By Elmore Leonard; Elmore Leonard's most recent novels are ''Stick'' and ''LaBrava'' 

Published: February 5, 1984

At sundown, as Lieut. Burl Richard Snider of the San Diego Police watched from a hillside, the illegal aliens would appear as though out of the earth. Several thousand a week they crossed into the scrub no man's land north of the line, into Smuggler's Gulch, Deadman's Canyon, wary of ''La Migra,'' the United States Border Patrol. And there were nights Dick Snider would hear their screams as Tijuana bandits robbed them, raped women, murdered without purpose.

The police officer accepted the fact the Mexicans were unwanted, but that didn't mean he was going to stand by and see them brutalized. A familiar Joseph Wambaugh theme begins to take shape. In ''The Delta Star,'' Mario Villalobos shouted, ''Khofu killed ten thousand slaves to become immortal. . . . But I'll tell you something, mister - he didn't do it on my beat!'' In ''Lines and Shadows,'' a true story, Lieutenant Snider echoes the refrain. Innocent people, regardless of their status, are not going to be robbed and murdered ''In my city. In my country.''

In the fall of 1976, Lieutenant Snider organized the Border Crime Task Force, recruited 10 San Diego police officers under Sgt. Jesus Manuel Lopez - eight of them Mexican-American - and sent them out heavily armed to stop the bandits. The experiment continued for 18 months, highly controversial to the end. What rules were these guys playing by? Were they cops doing a job or vigilantes?

Media darlings, stars of the 11 o'clock news, they were called ''the Last of the Gunslingers.'' ''Could a journalist resist? Think of it: ten little hardball lawmen, shooting down Mexican bandits. . . . If that wasn't a John Ford scenario, what the hell was it?''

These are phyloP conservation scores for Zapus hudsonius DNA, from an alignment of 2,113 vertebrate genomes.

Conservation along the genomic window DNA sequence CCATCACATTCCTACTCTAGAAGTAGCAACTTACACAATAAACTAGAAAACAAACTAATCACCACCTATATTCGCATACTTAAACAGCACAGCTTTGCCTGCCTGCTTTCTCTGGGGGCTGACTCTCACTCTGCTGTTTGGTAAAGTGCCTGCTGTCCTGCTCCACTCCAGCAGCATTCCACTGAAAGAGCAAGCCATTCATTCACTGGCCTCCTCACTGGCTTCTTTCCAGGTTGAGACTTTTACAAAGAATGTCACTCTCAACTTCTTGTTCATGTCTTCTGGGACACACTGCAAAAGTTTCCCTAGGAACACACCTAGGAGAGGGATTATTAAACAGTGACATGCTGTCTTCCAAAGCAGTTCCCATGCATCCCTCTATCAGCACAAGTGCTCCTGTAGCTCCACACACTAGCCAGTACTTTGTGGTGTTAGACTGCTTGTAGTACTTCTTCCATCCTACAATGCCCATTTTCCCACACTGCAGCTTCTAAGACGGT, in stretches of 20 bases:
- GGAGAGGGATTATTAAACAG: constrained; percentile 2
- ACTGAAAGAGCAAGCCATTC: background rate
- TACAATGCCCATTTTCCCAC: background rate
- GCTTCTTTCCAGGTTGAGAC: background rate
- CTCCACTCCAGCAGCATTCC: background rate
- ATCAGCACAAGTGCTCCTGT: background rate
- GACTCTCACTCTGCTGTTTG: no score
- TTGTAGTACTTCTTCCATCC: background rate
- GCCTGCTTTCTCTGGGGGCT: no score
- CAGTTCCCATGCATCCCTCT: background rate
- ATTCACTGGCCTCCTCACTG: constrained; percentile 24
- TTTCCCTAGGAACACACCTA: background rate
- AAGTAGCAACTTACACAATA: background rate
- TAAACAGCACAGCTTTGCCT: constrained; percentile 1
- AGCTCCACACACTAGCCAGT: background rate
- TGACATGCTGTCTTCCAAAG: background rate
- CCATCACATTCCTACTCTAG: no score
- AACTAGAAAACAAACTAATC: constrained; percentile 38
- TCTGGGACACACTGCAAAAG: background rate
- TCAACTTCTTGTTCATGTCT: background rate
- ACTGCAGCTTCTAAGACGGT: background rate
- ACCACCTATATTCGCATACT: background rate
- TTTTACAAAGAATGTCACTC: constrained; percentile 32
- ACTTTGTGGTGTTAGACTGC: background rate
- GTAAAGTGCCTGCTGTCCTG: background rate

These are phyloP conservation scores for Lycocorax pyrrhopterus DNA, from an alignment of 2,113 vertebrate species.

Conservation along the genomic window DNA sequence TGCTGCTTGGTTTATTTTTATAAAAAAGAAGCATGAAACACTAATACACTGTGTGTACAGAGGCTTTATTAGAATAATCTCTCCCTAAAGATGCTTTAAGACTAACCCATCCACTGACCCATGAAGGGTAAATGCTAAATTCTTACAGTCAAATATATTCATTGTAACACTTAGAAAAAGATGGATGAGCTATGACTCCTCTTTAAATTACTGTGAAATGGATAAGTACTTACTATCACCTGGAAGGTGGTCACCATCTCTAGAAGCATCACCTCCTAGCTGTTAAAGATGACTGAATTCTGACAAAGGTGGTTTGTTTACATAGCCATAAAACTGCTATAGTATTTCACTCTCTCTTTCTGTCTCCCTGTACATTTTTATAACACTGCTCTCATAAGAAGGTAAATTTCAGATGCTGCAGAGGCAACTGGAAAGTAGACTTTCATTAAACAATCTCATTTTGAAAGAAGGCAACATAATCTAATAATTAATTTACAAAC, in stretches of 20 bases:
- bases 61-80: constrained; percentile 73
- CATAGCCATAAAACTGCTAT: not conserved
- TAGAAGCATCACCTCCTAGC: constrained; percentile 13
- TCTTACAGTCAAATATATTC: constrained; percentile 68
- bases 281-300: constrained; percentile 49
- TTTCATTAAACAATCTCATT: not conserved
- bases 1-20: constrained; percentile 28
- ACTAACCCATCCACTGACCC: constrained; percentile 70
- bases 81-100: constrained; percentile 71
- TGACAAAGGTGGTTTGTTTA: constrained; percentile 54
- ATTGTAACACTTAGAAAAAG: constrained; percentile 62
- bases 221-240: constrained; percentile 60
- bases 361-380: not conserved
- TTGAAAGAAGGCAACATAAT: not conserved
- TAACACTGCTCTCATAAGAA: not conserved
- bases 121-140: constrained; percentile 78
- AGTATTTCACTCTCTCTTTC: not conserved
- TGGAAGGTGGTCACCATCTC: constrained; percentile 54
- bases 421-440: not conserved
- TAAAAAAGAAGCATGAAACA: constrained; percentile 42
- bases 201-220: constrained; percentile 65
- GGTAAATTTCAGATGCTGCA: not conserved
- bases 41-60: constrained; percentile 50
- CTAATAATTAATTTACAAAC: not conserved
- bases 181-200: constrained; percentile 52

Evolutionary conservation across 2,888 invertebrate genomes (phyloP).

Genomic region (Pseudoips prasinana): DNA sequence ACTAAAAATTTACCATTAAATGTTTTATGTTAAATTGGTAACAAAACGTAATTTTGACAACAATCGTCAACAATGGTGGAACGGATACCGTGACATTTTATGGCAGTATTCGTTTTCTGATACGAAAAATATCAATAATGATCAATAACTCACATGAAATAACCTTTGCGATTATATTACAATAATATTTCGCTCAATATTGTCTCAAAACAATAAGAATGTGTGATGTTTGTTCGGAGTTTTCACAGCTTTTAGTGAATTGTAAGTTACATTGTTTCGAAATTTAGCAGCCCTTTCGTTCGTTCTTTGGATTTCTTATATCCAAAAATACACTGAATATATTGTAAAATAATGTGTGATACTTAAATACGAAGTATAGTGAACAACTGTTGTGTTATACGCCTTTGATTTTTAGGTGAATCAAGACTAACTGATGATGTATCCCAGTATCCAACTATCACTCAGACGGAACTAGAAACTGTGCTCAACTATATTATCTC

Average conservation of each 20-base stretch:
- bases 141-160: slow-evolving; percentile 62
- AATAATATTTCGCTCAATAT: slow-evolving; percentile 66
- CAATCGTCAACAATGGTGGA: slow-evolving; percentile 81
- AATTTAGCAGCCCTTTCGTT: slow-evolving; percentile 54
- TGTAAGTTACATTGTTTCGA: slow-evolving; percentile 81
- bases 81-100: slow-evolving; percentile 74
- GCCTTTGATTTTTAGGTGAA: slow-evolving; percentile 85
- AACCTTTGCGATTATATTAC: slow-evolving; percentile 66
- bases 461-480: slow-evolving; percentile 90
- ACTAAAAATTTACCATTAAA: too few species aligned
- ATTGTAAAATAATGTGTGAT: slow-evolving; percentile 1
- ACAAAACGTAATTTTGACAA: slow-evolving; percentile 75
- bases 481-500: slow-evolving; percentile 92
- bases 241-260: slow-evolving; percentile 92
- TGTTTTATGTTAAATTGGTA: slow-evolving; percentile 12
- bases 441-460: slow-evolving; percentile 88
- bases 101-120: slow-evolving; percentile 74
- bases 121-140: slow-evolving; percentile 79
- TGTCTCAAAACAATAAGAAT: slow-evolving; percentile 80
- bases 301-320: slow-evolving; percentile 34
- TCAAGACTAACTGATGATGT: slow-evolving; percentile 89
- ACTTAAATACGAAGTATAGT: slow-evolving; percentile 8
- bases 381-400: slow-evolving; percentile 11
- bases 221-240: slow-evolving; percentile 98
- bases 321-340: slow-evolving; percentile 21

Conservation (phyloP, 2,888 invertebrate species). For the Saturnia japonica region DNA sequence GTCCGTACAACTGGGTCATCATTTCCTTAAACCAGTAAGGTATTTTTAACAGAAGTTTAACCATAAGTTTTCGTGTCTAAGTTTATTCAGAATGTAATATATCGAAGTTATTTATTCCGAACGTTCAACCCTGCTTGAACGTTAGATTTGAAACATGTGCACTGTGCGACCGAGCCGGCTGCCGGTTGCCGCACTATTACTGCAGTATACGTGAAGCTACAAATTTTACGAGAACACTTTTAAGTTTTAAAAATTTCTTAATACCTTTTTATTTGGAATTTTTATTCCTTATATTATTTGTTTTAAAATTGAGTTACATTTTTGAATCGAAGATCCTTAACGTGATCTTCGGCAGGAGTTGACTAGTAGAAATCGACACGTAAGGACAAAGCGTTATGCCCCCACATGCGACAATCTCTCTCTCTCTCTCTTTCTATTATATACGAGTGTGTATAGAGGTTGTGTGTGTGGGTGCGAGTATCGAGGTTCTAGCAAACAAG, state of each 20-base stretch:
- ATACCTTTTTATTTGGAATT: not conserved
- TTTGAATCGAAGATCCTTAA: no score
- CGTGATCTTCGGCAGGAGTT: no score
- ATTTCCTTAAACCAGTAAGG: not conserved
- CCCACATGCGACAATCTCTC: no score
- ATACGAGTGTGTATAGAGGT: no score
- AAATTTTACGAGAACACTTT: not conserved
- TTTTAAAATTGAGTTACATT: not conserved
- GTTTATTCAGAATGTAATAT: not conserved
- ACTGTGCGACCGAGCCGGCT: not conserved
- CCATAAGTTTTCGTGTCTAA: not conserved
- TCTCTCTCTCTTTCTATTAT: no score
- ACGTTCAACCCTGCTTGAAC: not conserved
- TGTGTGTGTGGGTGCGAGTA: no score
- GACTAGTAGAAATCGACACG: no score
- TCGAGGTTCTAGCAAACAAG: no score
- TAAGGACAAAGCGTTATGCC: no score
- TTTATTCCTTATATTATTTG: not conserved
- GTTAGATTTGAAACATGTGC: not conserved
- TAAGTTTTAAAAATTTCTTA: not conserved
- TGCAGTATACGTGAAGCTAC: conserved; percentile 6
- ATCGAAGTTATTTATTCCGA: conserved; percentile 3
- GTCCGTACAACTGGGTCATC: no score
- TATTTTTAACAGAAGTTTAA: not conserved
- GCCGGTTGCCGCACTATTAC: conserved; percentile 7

In the hands of Joseph Wambaugh, it's much more than blazing pistols in the dead of night. For starters, no one writes about cops better than Mr. Wambaugh, and the cops love his books. (I've never met one who didn't.) To civilians, his cops are almost all crazy, ranging from mildly weird to highly explosive. In real life, police officers appear no more colorful or eccentric than the rest of the population. But Mr. Wambaugh is a storyteller, and you don't tell stories about boring people. Not when you've got real-life San Diego cops who dress like illegal aliens, strap on three revolvers or a .38 and a sawed-off 12-gauge and then go out into a pitch-dark wasteland to have gunfights with heroin-addicted thugs whose infected needle tracks smell of death.

It would have to be an unusual type of police officer who would even consider doing it. The angle Mr. Wambaugh develops, brings into dramatic focus, in ''Lines and Shadows'' is that if a cop is this unusual type, willing to put his life on the line night after night, he is going to experience a drastic change. It's just too hard to come down, to act normal with the wife and kids. How can he? He's a celebrity. The local politicians, the press, the Rotary Club all love him. The Gunslinger groupies who flock to the Anchor Inn worship him.

Even if he wanted to come down and act normal, Sergeant Lopez wouldn't allow it. Manny the hard charger, who could throw down five shots of mescal in less than a minute and stalked bandits as though he were immortal - he was the personification of machismo, and he scared hell out of his own men. When the experiment was over, one of them said, ''We're all afraid of psychotics, aren't we? We're terrified of unpredictable lucky psychotics.''

It doesn't matter which side they're on.

With each book, it seems, Mr. Wambaugh's skill as a writer increases. His confidence shows in the range of his writing style, his ability to move from clear exposition into a rush of highly dramatic prose and remain in control.

At the time Mr. Wambaugh published ''The Choirboys'' in 1975, I remember thinking there's no need for anyone to write another police story ever again; this guy has said it all. Well, he's written three best sellers since then, and now in ''Lines and Shadows'' he gives us an off-trail, action-packed true account of police work and the intimate lives of policemen that, for my money, is his best book yet.